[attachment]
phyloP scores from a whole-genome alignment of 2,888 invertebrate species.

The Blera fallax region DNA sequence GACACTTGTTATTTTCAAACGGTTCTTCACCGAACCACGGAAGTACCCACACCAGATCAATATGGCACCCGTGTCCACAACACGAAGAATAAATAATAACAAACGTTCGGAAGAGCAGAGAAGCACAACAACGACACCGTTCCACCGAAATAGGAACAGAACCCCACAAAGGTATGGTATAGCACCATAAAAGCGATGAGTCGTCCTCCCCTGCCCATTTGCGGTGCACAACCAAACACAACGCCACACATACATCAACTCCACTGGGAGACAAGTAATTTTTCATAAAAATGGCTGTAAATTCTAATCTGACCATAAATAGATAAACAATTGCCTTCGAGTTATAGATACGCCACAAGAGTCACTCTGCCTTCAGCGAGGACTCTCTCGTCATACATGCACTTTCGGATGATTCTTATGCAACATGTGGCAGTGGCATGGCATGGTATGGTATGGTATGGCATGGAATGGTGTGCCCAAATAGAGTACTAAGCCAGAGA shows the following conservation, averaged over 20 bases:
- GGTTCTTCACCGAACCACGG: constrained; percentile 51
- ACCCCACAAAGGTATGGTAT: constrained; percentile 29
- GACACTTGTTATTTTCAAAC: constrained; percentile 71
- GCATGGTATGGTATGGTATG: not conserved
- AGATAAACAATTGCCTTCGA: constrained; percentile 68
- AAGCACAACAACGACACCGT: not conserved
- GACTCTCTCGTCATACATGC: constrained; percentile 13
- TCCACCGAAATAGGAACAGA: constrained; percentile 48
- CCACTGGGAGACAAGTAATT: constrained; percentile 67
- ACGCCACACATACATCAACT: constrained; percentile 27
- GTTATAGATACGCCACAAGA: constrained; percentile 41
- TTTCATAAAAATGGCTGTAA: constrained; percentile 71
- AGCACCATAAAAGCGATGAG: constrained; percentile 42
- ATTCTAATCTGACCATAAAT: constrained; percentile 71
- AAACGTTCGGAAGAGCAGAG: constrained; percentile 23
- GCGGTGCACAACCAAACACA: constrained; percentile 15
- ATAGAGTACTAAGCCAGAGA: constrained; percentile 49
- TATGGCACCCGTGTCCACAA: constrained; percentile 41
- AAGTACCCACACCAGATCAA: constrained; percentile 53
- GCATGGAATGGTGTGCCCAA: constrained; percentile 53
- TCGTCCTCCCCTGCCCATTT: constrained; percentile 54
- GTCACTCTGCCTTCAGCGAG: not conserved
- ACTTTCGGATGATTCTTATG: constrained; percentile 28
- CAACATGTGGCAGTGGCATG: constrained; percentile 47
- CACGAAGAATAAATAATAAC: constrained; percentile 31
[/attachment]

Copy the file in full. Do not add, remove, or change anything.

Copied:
phyloP scores from a whole-genome alignment of 2,888 invertebrate species.

The Blera fallax region DNA sequence GACACTTGTTATTTTCAAACGGTTCTTCACCGAACCACGGAAGTACCCACACCAGATCAATATGGCACCCGTGTCCACAACACGAAGAATAAATAATAACAAACGTTCGGAAGAGCAGAGAAGCACAACAACGACACCGTTCCACCGAAATAGGAACAGAACCCCACAAAGGTATGGTATAGCACCATAAAAGCGATGAGTCGTCCTCCCCTGCCCATTTGCGGTGCACAACCAAACACAACGCCACACATACATCAACTCCACTGGGAGACAAGTAATTTTTCATAAAAATGGCTGTAAATTCTAATCTGACCATAAATAGATAAACAATTGCCTTCGAGTTATAGATACGCCACAAGAGTCACTCTGCCTTCAGCGAGGACTCTCTCGTCATACATGCACTTTCGGATGATTCTTATGCAACATGTGGCAGTGGCATGGCATGGTATGGTATGGTATGGCATGGAATGGTGTGCCCAAATAGAGTACTAAGCCAGAGA shows the following conservation, averaged over 20 bases:
- GGTTCTTCACCGAACCACGG: constrained; percentile 51
- ACCCCACAAAGGTATGGTAT: constrained; percentile 29
- GACACTTGTTATTTTCAAAC: constrained; percentile 71
- GCATGGTATGGTATGGTATG: not conserved
- AGATAAACAATTGCCTTCGA: constrained; percentile 68
- AAGCACAACAACGACACCGT: not conserved
- GACTCTCTCGTCATACATGC: constrained; percentile 13
- TCCACCGAAATAGGAACAGA: constrained; percentile 48
- CCACTGGGAGACAAGTAATT: constrained; percentile 67
- ACGCCACACATACATCAACT: constrained; percentile 27
- GTTATAGATACGCCACAAGA: constrained; percentile 41
- TTTCATAAAAATGGCTGTAA: constrained; percentile 71
- AGCACCATAAAAGCGATGAG: constrained; percentile 42
- ATTCTAATCTGACCATAAAT: constrained; percentile 71
- AAACGTTCGGAAGAGCAGAG: constrained; percentile 23
- GCGGTGCACAACCAAACACA: constrained; percentile 15
- ATAGAGTACTAAGCCAGAGA: constrained; percentile 49
- TATGGCACCCGTGTCCACAA: constrained; percentile 41
- AAGTACCCACACCAGATCAA: constrained; percentile 53
- GCATGGAATGGTGTGCCCAA: constrained; percentile 53
- TCGTCCTCCCCTGCCCATTT: constrained; percentile 54
- GTCACTCTGCCTTCAGCGAG: not conserved
- ACTTTCGGATGATTCTTATG: constrained; percentile 28
- CAACATGTGGCAGTGGCATG: constrained; percentile 47
- CACGAAGAATAAATAATAAC: constrained; percentile 31